As that maudlin romantic Morrissey once asked, "How soon is now?" Lawton summarized the Lightning's stance on the recent outbreak of rampant Lecavalier speculation, which officially hit ludicrous speed when the hockey media starting chasing down leads that Vinny wouldn't be paid on time. As if, you know, the Zamboni's up on cinder blocks on the lawn in front of the St. Pete Times Forum or something.
But as Lightning Strikes writer Damian Cristodero mentioned, all Lawton did was restate the obvious to anyone not paying attention and to Montreal Canadiens fans with delusions of grandeur:
The team is not shopping Lecavalier. That has been reported. The team always listens when another team calls with trade proposals. That has been reported. Lawton called "a fair comment" for people to wonder how the team, in the current world-wide financial climate can afford to pay Lecavalier's new 11-year, $85-million contract extension. That has been reported. Lawton even added, "It's not true. We signed him with the intent of him being here."
And whether anyone wants to admit it or not, the Lightning indeed have had internal discussions about whether the team is better off with Lecavalier or the assets he could bring in a trade. That is not an outrageous statement. Any team struggling as badly as Tampa Bay SHOULD have that discussion. It is the right thing to do.
As we said before, there's a difference between listening to teams' pitches and actually dealing Vinny, which would be marketing suicide on the level of putting Hooters girls in burkas (putting it in terms Tampa Bay fans will understand).
But in a week of delightfully batty speculation about Lecavalier (Lucic for Vinny!), Cristodero offered a really inspired theory this morning: That the Vinny talk has lingered just long enough to become a rallying cry for the embattled Lightning, as they make their push for the (gulp) playoffs.
Perhaps rallying is a little too strong, but there certainly is a sense in the locker room that the players, who have listened to the trade rumors involving Vinny Lecavalier, would rather the core group not be disrupted, especially now that they believe they are starting to come together with a 7-4-1 streak.
Said forward Ryan Craig: "We're all teammates. We don't want to see anyone from our group go, especially our leader and captain."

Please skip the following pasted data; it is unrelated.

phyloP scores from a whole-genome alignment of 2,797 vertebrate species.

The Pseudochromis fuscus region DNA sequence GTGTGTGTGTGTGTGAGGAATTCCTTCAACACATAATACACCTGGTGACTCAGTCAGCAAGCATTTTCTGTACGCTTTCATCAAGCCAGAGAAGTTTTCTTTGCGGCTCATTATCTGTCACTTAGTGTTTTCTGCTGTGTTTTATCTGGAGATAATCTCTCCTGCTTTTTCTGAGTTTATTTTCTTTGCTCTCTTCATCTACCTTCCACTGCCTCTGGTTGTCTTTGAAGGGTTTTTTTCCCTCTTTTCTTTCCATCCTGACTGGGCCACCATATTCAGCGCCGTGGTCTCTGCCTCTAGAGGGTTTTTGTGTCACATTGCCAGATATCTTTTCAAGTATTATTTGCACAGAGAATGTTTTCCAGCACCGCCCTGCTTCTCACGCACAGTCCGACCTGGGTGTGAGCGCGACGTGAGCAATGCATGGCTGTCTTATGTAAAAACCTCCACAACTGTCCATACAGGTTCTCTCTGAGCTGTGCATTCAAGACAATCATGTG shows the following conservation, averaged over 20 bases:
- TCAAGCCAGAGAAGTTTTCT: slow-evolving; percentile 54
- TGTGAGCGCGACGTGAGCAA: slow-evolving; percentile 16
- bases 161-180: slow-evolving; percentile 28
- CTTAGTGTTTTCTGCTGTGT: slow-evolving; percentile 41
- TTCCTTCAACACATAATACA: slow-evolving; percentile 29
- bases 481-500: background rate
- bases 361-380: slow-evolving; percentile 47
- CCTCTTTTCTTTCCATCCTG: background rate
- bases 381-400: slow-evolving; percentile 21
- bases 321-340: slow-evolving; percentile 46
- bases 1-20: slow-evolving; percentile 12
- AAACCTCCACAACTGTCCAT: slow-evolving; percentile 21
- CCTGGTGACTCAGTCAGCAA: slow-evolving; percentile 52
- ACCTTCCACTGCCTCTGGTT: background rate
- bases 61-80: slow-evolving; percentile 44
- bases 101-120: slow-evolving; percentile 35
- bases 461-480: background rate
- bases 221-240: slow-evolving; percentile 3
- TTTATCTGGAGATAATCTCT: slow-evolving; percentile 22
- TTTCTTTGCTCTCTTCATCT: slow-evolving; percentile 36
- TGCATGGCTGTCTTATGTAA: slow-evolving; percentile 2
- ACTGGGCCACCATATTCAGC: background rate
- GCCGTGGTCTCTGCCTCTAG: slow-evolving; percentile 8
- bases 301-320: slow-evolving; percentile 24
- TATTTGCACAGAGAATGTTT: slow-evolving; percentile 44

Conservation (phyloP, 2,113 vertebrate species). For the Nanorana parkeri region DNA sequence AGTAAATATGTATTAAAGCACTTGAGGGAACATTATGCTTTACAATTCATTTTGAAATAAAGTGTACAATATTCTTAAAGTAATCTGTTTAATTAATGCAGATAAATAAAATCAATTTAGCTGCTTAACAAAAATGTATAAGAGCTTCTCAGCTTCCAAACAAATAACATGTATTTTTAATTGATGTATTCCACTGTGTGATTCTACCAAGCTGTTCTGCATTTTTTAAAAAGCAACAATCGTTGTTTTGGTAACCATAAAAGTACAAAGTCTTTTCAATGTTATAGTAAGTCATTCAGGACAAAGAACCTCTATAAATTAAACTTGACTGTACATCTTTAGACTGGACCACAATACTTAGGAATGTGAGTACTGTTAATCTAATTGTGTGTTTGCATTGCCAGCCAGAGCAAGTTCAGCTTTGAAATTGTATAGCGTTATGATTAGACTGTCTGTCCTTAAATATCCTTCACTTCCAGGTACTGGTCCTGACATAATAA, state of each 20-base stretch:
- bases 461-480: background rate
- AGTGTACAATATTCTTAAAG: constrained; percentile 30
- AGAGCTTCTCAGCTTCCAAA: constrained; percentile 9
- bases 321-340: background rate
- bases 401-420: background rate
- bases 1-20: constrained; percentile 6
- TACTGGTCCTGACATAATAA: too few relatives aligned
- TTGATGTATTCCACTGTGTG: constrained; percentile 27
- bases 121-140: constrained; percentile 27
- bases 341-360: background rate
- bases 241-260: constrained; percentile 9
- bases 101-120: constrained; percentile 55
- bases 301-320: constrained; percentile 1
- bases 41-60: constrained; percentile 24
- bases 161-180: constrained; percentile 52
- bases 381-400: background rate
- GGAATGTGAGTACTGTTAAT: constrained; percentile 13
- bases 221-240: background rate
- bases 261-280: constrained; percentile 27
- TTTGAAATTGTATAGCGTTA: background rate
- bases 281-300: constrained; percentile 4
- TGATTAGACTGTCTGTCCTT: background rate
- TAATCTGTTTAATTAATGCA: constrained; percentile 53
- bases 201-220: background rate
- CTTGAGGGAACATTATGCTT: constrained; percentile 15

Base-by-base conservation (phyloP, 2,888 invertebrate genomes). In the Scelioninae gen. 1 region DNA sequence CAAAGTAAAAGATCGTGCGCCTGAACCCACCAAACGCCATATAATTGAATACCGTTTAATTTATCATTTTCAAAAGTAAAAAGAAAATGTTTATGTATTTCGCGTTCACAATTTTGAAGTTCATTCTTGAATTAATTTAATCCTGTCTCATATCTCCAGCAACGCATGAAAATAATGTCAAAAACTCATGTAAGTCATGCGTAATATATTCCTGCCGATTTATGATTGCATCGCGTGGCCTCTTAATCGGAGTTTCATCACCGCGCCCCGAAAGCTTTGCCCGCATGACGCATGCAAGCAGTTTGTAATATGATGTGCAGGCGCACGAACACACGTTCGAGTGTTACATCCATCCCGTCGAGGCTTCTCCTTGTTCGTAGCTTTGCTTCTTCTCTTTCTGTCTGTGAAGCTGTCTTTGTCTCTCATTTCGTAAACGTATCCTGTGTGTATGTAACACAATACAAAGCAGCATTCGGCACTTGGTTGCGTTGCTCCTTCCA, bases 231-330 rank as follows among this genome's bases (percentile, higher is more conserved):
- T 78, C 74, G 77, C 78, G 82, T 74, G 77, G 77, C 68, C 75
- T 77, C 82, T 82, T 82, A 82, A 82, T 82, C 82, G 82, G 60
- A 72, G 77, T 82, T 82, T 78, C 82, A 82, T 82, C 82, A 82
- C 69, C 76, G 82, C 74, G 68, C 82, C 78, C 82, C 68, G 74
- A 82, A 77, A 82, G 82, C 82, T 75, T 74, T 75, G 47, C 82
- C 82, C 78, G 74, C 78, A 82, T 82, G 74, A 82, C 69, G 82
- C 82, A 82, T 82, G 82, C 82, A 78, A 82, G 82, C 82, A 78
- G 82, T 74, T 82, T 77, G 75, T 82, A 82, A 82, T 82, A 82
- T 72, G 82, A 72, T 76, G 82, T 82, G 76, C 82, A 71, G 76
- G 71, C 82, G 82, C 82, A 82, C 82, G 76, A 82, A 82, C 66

Said goaltender Mike Smith: "These are our brothers in here. This is our family. We don't want to see anything happen to our core group. ... To even think about trading a guy like that I don't know. He's the face of this franchise. He's been here since he's 18 years old."
What can the players do? "Winning," Craig said, "solves a lot of problems."
Here are the facts: The Lightning are nine points out of a playoff spot, with a game in hand on the Carolina Hurricanes -- who showed just how unstable the last few spots in the Eastern Conference are with their inspiring loss at home to the Toronto Maple Leafs last night.
The Lecavalier trade talk has hit its boiling point at a time when the Bolts are about to play 11 of their next 14 games at home; and, truth be told, they're playing better if still wildly inconsistent hockey (5-4-1 in their last 10).
Let's assume, for a moment, a heretofore undetected level of psychological ingenuity from Tampa Bay management. What if the Lecavalier rumors were allowed to gestate and linger in order to bring the team together in a way that firing Barry Melrose or shipping out Radim Vrbata couldn't?
It's like a page out of the Michael Scott office managerial handbook: The workers are so frustrated and disenchanted with the mismanagement of the business that you give them a common enemy; in this case, a grim economic outlook and bumbling bosses. Start turning those profits around, or the office party is canceled and we're taking away the coffee maker!
One assumes this is giving the Koules/Barrie administration too much credit, and it probably does. So maybe this is just an unintended benefit to this week's orgy of scuttlebutt.
If nothing else, we're learned that Lecavalier will still be in Tampa Bay tomorrow. And that at least one U.S. NHL franchise's checks are still clearing, which no doubt saddens the good people of Hamilton.